Inflow housing 110 is further formed to have a bore 119 that extends longitudinally through the housing, from head 112 to the stem distal end stepped section 120. Internal to the head 112 the inflow housing is formed to have an internal groove 123 that surrounds bore 119. A seal, not illustrated, is seated in groove 123. When the endoscope 24 is fitted in inner tube 46 and bore 119, the seal provides a liquid tight barrier around the portion of the endoscope seated in the inflow housing 110.

The inner tube proximal end section 106 is welded or otherwise permanently secured into the portion of inflow housing bore 119 defined by reduced diameter section 113 and lip 120. The inflow housing 110 is further formed to define four equiangularly spaced apart apertures 122 in groove 118. Apertures 122 provide fluid communication paths from outside of the inflow housing 110 into bore 119 and inner tube 44.

An inflow plug 124 is securely fitted to the inflow housing stem-stepped section 120 and extends over section 104 and the adjacent proximal end of section 102 of the inflow tube 46. The inflow plug 124, best seen in FIGS. 9A and 9B, has a generally sleeve-shaped body 126. A generally constant diameter bore 128 extends axially through body 126. The inflow plug 124 is further formed so as to have a counterbore 130 in the proximal end opening to bore 128. Stem reduced diameter section 113 is secured in and seats against the wall of counterbore 130. Extending distally along the plug 124, it will be observed that the outer surface of the body is formed to define a circumferentially extending groove 132. Four equiangularly spaced apart apertures 136 are formed in the body 126 and extend from groove 132 to bore 128.

The inflow plug 124 is further formed to have an end plate 146 that is formed integrally with the body 126 and lies in a plane perpendicular to the longitudinal axis of bore 128. The opposed faces of end plate 146 are flat. The distal-facing face of end plate 146 is, however, provided with a distally-directed three-sided nose 147 that partially surrounds the adjacent outer surface of plug body 126. Located distally from end plate 146, inflow plug body 126 is formed to have along its outer surface a circumferentially extending groove 148.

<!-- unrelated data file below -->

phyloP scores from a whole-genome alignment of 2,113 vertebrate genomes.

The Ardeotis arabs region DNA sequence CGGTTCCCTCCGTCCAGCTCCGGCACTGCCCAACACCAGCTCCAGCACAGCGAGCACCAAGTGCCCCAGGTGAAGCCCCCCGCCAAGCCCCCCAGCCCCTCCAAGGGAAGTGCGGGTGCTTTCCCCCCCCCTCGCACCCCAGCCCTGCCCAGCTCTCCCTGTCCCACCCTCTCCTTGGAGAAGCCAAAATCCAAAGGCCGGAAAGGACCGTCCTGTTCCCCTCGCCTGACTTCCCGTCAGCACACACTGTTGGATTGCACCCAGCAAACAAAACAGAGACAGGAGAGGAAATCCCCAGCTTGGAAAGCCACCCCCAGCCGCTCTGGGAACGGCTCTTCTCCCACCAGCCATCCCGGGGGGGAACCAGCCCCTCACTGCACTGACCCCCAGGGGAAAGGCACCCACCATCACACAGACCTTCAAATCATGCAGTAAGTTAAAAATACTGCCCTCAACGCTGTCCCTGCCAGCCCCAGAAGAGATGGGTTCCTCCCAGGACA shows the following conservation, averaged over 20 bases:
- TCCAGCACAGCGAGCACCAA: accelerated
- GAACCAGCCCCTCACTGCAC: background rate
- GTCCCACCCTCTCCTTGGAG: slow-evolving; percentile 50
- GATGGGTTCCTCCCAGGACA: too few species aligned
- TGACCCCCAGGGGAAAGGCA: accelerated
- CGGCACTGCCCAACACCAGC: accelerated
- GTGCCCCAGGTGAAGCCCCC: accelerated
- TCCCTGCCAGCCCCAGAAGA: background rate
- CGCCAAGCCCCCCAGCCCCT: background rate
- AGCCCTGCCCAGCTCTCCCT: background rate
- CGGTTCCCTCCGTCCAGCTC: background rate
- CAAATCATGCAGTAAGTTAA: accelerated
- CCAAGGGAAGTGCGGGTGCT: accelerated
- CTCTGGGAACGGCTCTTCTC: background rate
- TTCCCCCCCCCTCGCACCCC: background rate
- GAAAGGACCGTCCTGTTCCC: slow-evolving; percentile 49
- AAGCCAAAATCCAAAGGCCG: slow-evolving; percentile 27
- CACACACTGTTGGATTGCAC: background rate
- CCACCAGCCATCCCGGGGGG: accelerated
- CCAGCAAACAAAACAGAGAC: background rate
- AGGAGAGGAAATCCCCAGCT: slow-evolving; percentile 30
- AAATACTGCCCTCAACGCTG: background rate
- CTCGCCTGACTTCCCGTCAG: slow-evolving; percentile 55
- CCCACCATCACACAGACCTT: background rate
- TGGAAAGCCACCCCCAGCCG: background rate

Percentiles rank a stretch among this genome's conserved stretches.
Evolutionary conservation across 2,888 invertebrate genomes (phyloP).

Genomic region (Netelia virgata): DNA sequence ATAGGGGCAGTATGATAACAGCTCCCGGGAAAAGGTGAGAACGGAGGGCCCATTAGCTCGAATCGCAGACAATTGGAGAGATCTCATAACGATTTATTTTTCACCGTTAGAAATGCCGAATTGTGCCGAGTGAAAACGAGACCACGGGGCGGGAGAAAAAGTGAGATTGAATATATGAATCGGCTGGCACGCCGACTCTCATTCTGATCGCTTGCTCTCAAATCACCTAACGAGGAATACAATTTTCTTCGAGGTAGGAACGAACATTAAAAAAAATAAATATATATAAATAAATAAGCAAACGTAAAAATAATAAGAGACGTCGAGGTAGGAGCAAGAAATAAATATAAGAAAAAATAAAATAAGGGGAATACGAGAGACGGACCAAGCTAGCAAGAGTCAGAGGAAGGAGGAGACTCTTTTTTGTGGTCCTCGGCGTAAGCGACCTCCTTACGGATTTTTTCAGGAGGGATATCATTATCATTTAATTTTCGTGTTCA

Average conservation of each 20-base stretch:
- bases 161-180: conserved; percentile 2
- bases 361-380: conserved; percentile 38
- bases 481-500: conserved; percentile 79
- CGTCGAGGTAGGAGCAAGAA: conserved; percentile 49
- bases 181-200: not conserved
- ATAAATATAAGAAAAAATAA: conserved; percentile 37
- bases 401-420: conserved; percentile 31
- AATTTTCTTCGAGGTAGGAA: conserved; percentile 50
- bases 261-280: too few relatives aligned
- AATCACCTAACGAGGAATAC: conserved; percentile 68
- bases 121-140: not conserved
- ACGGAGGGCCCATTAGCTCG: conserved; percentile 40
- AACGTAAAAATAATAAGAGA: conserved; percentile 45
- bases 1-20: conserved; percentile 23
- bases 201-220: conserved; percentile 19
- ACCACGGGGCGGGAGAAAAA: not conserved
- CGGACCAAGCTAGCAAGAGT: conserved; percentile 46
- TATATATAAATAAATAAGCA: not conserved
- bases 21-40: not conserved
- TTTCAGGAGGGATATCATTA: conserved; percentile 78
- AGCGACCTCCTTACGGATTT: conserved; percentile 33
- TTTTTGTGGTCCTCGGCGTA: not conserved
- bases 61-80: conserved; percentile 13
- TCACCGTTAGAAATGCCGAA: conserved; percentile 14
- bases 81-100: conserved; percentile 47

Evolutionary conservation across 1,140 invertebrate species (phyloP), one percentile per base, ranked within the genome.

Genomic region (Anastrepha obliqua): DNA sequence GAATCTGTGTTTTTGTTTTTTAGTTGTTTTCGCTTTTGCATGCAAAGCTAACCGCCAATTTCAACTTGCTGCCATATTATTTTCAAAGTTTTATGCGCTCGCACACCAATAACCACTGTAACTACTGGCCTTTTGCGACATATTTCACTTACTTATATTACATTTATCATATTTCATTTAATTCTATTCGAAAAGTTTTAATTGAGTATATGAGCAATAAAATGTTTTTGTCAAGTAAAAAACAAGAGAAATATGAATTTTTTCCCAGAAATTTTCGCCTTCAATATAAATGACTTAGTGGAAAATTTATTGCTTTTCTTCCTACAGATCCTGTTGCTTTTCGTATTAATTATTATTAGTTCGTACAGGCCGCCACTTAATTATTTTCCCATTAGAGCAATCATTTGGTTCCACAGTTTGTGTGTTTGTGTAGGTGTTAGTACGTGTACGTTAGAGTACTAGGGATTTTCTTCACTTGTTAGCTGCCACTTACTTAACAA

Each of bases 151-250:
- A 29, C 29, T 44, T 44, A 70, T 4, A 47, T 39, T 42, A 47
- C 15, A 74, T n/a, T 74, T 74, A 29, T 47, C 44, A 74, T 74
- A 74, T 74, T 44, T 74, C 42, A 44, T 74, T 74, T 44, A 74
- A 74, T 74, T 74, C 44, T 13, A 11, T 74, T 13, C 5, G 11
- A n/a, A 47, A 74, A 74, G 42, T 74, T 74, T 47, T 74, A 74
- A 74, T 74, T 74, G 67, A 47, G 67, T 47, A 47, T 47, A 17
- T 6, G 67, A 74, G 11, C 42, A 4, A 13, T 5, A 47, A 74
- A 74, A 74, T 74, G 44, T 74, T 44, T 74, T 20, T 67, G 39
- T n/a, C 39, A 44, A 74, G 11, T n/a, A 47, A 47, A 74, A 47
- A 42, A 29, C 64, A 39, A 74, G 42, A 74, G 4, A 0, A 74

FIGS. 10 and 12 illustrate how inner tube 46, inflow housing 110 and inflow plug 124 are assembled together to form a head end of the cannula 20. The proximal section 106 of the inner tube 46 is welded or otherwise secured to the inner wall of the inflow housing 110 that defines the distal end of bore 120. The proximal end of the inflow plug body is seated over the inflow housing 110 so that sections 111 and 113 and lip 120 of the housing seat in plug counterbore 130. An annular seal 121 extends between the outer surface of housing section 113 and the adjacent inner wall of the plug 124 that defines the counterbore 120.

It will be further understood that inner tube 46 and inflow plug 124 are so shaped so that the plug bore 128 has a diameter greater than that of tube sections 102 and 104. Thus, there is an annular space 129 between the inflow plug 124 and the portions of tube sections 102 and 104 located within plug bore 128. When the inflow plug 124 is positioned over the inner tube 46, the portion of the plug that defines groove 132 subtends tube section 104. Apertures 136 thus serve as fluid communication paths from the space in plug bore 128 to the outside of the inflow plug 124.